This really infuriates me about the M3. For several years I have enjoyed traffic sign recognition (courtesy of Audi) that works instantly and flawlessly. Not only does it recognise every speed sign, and show a warning on the head up display if I’m going too fast, it’s also invaluable on endless motorway roadworks. If I’m using adaptive cruise control it will automatically slow down when I enter roadworks, maintain the restricted speed limit, then speed up when I exit the roadworks. It also recognises changing speed limits on “smart” motorways. I’m sure it’s saved me many a speeding ticket, especially on really long stretches of road works that use average speed cameras.

Not only does my M3 do none of this, but it’s GPS database of speed limits is seriously flawed. None of the zillions of 20mph roads near me are recognised, and they’ve been in place for years. Several roads I use regularly change from 40-60 and back again many times and the car hasn’t a clue.

Another example of how buying an apparently incredibly technically advanced car has set me back years. Add that to the crap automatic headlights, the crap automatic windscreen wipers and the not fit for purpose TACC. And Elon said FSD would be “feature complete” by the end of the year. Bollocks!
 

vitesse

Active Member
Apr 2, 2019
1,021
285
Hertfordshire (UK)
In the UK we have national speed limits: 70,mph on motorways or dual carriage ways, 60 on all other roads except towns where marked otherwise and/or indicated by such things as evenly spaced street lighting (30mph unless indicated otherwse) Where we have speed limit signs they are followed up by repeater signs so it would take multiple incidents to knock them all down.
But my main argument against the progress of Self Drive is not the markings but it's current failure to look far enough and anticipate how tight a turn is or the next bend ahead. Indeed single track country lanes are officially 60mph even when 20mph would be pushing your luck and if i did (foollishly) put on cruise control then car would try to accelerate. Any more than the system allows for weather conditions.
In theory, Teslas are data-gatherers for Tesla's virtual world in the Cloud and in future the cars will be able to rely on previously gathered speed information at any turn and approach that turn at an appropriate speed.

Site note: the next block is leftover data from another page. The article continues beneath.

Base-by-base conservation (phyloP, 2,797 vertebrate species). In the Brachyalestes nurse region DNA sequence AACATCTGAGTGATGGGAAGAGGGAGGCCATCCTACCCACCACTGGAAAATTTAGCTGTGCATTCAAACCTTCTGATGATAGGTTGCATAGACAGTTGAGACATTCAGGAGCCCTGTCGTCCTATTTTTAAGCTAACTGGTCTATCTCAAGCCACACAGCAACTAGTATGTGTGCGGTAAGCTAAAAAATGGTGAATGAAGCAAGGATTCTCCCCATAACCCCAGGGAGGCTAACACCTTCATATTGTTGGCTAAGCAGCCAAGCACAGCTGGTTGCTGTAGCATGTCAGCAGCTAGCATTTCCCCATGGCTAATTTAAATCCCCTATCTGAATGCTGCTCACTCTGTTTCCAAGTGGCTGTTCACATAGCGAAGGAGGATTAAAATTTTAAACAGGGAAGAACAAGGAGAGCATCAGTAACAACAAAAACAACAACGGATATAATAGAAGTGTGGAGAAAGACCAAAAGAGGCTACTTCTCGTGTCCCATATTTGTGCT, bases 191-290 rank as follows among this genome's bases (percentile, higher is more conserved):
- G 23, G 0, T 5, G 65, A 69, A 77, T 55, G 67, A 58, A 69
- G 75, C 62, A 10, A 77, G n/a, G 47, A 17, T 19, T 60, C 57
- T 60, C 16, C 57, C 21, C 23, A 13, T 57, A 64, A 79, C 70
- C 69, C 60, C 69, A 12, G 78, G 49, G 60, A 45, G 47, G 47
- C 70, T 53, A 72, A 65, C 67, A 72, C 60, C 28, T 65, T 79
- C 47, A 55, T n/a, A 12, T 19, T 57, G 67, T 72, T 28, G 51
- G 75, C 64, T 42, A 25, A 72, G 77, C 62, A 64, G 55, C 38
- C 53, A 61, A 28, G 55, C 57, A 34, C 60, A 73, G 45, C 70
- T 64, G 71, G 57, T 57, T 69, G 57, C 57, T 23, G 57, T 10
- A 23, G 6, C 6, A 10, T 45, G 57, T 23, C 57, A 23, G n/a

This aspect of Tesla's model is fine. What I fear is that surprises will be a major problem - like something small or low enough not to be detected by the radar or the cameras in the middle or the lane.

I also don't believe kerbs are reliably detectable - using a simple camera system means you need lines or uniform and distinct edge of the road detail to provide enough data for safe lane-centring. Depth-sensing ToF (Time of Flight) camera technology has arrived but I'm not aware it's used by Tesla yet. I know my car gets nervous and can give up on lane keeping when it rains hard.
 

vitesse

Active Member
Apr 2, 2019
1,021
285
Hertfordshire (UK)
I agree with pretty much all of that, esp the sledge hammer to crack a nut analogy. It's the first car I've had with anything more than basic cruise control, but I can see that TACC would be really useful. Having recently driven a friend's Golf, whose TACC worked perfectly, it's really frustrating that all this neutral net technology can't get the basics right.
indeed, AP1 (MobileEye) TACC is actually very good and much more refined than an AP2 S75 loaner I had for a week a couple of months ago. But owners do report Tesla is gradually improving.
 

vitesse

Active Member
Apr 2, 2019
1,021
285
Hertfordshire (UK)
If he so adamant that visual data is the way ahead why, oh why, does he rely on a GPS database for speed limits?
Other manufacturers have been using camera technology to recognise speed limit signage for years.
AP1 does read road speed signs and rather well it has to be said. But you need a system that has both sign recognition and GPS linked to a cloud database because road signs can be wrong. Only yesterday driving along the A3 into central London a 30MPH sign that should have been facing towards traffic approaching from the left was erroneously turned so the car could see it and it recognised it and recommended an incorrect maximum of 30 when the actual limit was 40 at that point. I've seen bigger discrepancies.